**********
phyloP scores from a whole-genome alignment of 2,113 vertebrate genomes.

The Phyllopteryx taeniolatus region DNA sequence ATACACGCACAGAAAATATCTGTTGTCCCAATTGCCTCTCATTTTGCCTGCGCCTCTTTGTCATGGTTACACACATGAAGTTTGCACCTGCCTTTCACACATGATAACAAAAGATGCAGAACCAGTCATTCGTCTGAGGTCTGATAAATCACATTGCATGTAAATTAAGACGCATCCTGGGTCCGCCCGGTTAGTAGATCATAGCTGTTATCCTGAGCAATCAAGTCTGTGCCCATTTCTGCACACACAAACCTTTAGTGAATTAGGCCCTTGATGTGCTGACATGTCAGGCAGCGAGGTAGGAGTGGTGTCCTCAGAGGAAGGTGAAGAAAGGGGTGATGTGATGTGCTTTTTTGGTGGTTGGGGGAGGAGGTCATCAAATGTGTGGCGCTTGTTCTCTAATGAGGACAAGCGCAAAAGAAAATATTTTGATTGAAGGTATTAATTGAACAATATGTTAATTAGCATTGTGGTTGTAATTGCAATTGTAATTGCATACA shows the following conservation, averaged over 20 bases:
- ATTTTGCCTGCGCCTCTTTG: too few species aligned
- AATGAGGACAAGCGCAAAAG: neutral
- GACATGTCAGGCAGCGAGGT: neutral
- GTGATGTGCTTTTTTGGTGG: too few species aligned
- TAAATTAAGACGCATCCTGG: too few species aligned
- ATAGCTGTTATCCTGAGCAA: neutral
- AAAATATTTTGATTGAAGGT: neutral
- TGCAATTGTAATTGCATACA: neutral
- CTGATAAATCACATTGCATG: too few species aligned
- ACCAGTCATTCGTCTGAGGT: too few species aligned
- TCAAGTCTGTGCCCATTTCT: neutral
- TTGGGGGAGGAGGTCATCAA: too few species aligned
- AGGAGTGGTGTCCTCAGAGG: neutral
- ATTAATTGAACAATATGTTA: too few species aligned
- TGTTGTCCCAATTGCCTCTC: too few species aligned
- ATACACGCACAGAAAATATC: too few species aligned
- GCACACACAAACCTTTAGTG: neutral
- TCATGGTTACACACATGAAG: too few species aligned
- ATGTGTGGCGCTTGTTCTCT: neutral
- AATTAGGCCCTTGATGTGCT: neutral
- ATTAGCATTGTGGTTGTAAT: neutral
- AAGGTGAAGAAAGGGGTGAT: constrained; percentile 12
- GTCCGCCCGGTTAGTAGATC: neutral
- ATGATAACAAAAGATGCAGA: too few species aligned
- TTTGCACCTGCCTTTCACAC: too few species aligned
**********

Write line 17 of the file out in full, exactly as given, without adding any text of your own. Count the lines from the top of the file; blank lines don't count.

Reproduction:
- TGTTGTCCCAATTGCCTCTC: too few species aligned